Thursday, November 02, 2006

The Barista Diaries

Day Seventeen

We have gone into hiding in the jungle. Government soldiers came to the village following the scent of our espresso maker. Maria told them it was for steaming laundry and the fools believed her. Carlos and I hid near an ant’s nest, brewing what was left of the chicory. Maria later joined us. We are guerillas now.

Day Thirty Two

The soldiers use helicopters to seek us out but we are not found. We make Café Americanos to spite them and hope that our Yanqui friends come to our aid. Juan has come to join what can now only be called a small troupe of barista revolutionaries. At night, Maria and I lie beneath the stars, dreaming of days when we sipped mocha lattes on the sidewalks of the capital. It is all so far away now. Each day we hear stories of weak, percolated coffee being served without excuse to our poor, oppressed people. We talk of bringing change. Then Carlos becomes jittery as he has drank three cups already and the sun is not yet over the tips of the trees.

Day Sixty Seven

The bastards! They scald milk and dare to pour it into weak, watery brew that they call coffee! There are no thermometers, they steam until the froth slops over their pitchers it dirty, lazy waves. They do not wipe their steaming nozzles. They are pigs, these so called government baristas. Our people are docile, tired and quiet. There is no caffeine.
Estevan has joined what can only be called a brigade now. We still hide in the jungle but the people of the villages smuggle beans out to us. We are stocking. We build caves and tunnels in which we hide our tools of rebellion. Burr grinders, run only during the rains to hide the sound. Grounds that we pack with cocaine so that the dogs do not smell them. Maria and I talk of one day going back to the capital, brewing in full view of the presidential palace. Maybe some day. Maybe.

Day One Hundred Ninety Nine

The cursed Yanquis have betrayed us! We have news from the capital of a siete-once that sells what they call coffee but is just hot water shown a picture of a bean. This is an outrage! We prayed so many nights that the Americanos would come to liberate us, pour this government swill into the river as they once did. Now we are betrayed. We can no longer look to el norte for favor. We must take the fight into our own hands. We must become revolutionaries!

Day Two Hundred Twelve

We have moved deeper into the jungle. We are training now. Carlos can force a single shot in eighteen seconds and reload in three. He tamps ground beans nightly, turns them out of the filters and tamps them again. He tells me that he hopes to draw a double under fire and still offer a single flavor shot, no matter how thick the air is with lead and touristas seeking an afternoon cappuccino. Maria steals our milk. You must steam until your hands are blistered, she tells us. Our people demand lattes worthy of their toils. The government expects them to work in the fields, the factories, the shipyards and come home to espresso without even lemon for zest. The revolution (the word is first on her lips but none of us denies it) will bring back their dignity, their pride and their coffee. Long live the revolution. A Bolivian Marxist has joined our band. Che hopes one day to have a soccer arena named after him. Che Stadium, named after the famed Bolivian revolutionary: Che Stadium, he tells us over and over and over again until Maria hits him with a brew pot. This renders him unconscious and gives us momentary peace.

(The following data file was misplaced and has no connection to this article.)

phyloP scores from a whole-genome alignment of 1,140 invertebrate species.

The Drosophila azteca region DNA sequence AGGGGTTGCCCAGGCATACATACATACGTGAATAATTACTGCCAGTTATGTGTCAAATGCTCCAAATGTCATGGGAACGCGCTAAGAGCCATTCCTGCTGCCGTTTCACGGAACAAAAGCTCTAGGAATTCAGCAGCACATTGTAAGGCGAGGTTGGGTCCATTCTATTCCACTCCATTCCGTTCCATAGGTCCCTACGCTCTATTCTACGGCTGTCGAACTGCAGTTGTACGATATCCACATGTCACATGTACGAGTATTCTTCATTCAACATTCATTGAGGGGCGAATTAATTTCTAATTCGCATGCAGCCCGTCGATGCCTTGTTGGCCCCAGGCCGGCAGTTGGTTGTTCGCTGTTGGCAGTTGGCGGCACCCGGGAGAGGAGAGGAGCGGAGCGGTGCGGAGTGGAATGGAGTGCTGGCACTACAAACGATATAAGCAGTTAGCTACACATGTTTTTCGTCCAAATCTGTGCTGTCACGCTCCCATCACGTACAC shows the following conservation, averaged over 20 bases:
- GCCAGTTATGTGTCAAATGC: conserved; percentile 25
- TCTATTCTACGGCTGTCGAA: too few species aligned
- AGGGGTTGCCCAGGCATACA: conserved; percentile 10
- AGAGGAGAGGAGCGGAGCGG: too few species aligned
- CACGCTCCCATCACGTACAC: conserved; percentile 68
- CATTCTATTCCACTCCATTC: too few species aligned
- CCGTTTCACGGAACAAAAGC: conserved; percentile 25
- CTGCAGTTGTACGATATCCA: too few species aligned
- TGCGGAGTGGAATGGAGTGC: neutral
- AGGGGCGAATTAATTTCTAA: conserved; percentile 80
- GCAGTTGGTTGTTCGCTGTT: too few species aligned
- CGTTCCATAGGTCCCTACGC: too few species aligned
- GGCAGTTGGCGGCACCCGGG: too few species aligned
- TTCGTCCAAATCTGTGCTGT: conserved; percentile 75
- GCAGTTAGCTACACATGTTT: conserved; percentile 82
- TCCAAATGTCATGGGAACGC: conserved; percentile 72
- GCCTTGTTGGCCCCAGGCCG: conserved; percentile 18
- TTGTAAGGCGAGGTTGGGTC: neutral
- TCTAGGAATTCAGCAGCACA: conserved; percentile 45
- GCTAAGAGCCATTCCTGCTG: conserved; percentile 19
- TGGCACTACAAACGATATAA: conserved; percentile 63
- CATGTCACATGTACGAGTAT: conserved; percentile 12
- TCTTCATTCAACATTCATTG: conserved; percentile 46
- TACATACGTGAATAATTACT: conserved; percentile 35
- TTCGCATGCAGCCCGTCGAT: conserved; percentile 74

Day Four Hundred

There is discontent in the streets. The Americanos have opened a Starbucks and now they fight amongst each other. There are cracks in their wall through which we may now crawl. If we can get the airtight containers of Arabica through. Soldiers are everywhere…

Day Six Hundred Twelve

Dr. Santiago, who found that our water was three grains too hard for optimal oil release at two hundred five degrees and carbon filtered the stream for optimum brew strength has been arrested. He was in the capital and soldiers took him away. We think he is in the central prison. Maria prays nightly that his fate is not the same as the thousands of young men and women of our country. The ones who’s mothers dance daily for them in the market square. They are called “Los Decaffeinistas” We weep for them. This revolution must come and soon.

Day Nine Hundred Forty

We approach the capital. There is disarray and anarchy everywhere. The government soldiers are retreating, falling back. There is talk that, as we approach, they shed their uniforms and claim they have always been tea merchants. They can no longer assure biscotti as we disrupt their supplies each day. We have emerged from the jungle and brew in the market squares of villages in the provinces without fear of attack. Victory is ours! The revolution is here and Maria and I lie in empty governor’s mansions nightly planning for our first steaming cup in the presidential palace. Our people will know justice, honor, and an appropriately blended Café Mocha. Viva El Caffeinistas! Bunny On!

1 Comments:

Blogger cog said...

too funny, bunny.

12:54 AM  

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